Writers are emotional creatures who wind themselves up for countless reasons. Small wonder readers often get fed up with us. Sometimes I get fed up with myself.
Do the following sound familiar?
I have a new idea/contract/cover/release/blog tour! J I’m going to a conference! J I’m going as an author instead of a nobody! J J An author who’ll be in the spotlight, like Liza Minnelli in Cabaret! J J J I can’t go to this conference. L But I’m going to that conference! J I scored a great story prompt at Goodreads! J I didn’t score a story prompt. L I got a glowing review! J I got an ickycaca review from a poopbutt who doesn’t understand my work. L I won a contest! J I lost a contest. L I’m in DABWAHAHAHAHA although I have no clue how I got there or even what it is! J I hate those stupid people who run that stupid tournament ‘cause they're poopbutts who play favorites. L Readers and reviewers love me! J Readers and reviewers don’t love me enough. L Readers and reviewers are brainless poopbutts who ignore me. L L I don’t deserve love because I’m a brainless poopbutt. L
A lot of this kind of stuff has been swirling through social media lately. Since I’ve contributed to the whirlwind, I figured it’s time to step away and go in search of a precious and elusive commodity: reality.
Ah, I think I see it there, at my local resale shop!
Every time I go to a resale shop, I gravitate to the book section. Most of you probably do. And at some point I start to mourn all the dozens of "masterpieces," with beat-up dustjackets or no jackets at all, that are doomed to languish unnoticed on the shelves. I think of the men and women who penned them, how thrilled and proud they were to get published -- then how, ten or thirty or fifty years later, they fell into total, impenetrable obscurity.
Imagine how Edna Winchester’s ego swelled when A Chalice of Rubies was issued. Did she celebrate? Sure she did. Maybe donned her best lemon-yellow cocktail suit with rhinestone buttons and went to a nice restaurant with her husband. Maybe drank one-too-many glasses of champagne afterward. Her mild hangover was worth it, though. A Chalice of Rubies made her that special being called an “author.”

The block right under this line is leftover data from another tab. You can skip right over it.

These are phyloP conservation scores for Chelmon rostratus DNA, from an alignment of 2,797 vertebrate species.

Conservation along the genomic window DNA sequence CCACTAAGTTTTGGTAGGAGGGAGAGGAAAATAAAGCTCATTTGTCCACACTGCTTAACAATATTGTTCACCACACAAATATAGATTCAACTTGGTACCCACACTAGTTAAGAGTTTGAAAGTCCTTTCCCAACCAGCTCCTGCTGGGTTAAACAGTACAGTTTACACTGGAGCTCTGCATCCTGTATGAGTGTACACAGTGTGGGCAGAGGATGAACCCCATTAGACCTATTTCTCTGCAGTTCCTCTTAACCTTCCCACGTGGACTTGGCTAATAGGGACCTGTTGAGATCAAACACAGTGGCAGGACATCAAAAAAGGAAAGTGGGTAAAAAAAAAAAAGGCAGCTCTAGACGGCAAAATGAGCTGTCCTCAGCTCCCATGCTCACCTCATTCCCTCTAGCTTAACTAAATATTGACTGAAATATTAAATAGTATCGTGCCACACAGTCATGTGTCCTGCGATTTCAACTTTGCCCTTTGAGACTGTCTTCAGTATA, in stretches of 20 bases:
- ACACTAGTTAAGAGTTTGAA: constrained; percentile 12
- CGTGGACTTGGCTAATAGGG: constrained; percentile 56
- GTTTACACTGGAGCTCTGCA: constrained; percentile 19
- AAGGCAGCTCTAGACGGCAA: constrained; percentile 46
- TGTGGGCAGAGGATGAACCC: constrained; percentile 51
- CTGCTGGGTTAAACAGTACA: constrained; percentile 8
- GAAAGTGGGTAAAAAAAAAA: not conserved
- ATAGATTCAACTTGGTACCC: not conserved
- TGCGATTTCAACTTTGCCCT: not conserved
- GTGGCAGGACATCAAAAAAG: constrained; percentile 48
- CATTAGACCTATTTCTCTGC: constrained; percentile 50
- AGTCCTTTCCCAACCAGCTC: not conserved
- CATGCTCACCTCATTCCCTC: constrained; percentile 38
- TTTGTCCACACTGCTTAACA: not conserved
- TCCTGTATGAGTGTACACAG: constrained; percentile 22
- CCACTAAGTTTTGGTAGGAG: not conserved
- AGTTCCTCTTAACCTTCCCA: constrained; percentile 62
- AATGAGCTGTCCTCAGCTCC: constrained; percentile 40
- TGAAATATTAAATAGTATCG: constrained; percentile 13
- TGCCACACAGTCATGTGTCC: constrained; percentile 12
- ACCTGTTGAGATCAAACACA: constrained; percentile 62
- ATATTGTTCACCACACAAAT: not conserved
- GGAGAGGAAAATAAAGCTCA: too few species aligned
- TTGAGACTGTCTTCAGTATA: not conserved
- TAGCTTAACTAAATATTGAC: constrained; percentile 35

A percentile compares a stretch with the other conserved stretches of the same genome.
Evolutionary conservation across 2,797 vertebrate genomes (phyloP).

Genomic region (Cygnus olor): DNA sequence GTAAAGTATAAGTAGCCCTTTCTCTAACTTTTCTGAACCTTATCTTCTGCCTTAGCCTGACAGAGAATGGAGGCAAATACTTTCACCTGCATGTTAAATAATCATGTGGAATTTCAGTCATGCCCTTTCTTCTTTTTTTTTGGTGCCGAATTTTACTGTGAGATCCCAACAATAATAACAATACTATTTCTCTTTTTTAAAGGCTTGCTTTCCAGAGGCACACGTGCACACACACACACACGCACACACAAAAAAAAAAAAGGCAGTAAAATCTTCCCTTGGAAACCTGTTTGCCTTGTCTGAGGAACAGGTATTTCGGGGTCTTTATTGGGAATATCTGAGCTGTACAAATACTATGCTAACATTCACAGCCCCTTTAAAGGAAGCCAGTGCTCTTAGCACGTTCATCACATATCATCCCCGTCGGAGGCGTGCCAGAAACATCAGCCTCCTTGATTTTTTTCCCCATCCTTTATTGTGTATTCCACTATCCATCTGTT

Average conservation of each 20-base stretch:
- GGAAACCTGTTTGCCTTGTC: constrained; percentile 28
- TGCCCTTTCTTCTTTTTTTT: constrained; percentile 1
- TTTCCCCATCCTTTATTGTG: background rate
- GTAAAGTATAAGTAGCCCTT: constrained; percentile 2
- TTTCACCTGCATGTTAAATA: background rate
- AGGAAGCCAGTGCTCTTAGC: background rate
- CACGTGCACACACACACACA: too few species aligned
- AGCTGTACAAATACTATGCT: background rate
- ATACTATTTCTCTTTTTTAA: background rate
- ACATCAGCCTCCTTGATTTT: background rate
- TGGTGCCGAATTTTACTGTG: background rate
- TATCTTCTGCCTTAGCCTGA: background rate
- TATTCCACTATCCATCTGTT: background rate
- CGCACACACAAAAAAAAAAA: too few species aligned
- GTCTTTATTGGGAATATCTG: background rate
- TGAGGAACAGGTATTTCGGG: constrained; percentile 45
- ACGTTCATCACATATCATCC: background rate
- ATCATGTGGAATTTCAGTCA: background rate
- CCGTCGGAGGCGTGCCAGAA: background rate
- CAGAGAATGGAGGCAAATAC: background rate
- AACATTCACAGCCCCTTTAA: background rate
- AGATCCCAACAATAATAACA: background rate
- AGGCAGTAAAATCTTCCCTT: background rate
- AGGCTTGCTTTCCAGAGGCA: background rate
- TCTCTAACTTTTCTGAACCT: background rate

But that was in 1962. Regardless of Edna’s creation being offered by the Book of the Month Club as an alternate selection, regardless of it being condensed for Reader’s Digest, regardless of raves and pans and an award for Best Historical Novel of the Year by the Crown and Quill Writers’ Guild, A Chalice of Rubies now sits -- ragged, ignored, and leaning piteously -- on a warped and dusty shelf. Nobody’s willing to pay so much as a dime for it. Nobody’s even heard of Edna Winchester. In fact, nobody other than Edna's friends and family have heard of her since 1974.
So, my writer friends, if you ever find yourselves fussing over reviews, either good or bad, or feeling pumped up by a contest win or deflated by a contest loss; if you’re ever tempted to pat yourselves on the back or kick yourselves in the ass because of your success or lack thereof . . . go to a garage sale or any store that sells other people's unwanted crap. Scan the books. Note how many author names you don’t recognize. Note how many books couldn’t interest you less. Pick up one that's bound in cheap, paper-covered boards or barely clinging to a faded and tattered dustjacket, and think about its short journey from pride-and-joy to piece of shit.
Believe me, you’ll get a humbling adjustment in perspective. You'll realize the vast majority of fiction is throwaway fiction. Nothing you do, don’t do, are, aren’t, score, don’t score as a writer will ever seem quite so earth-shattering anymore.
Until, of course, that next release or review or conference or contest . . .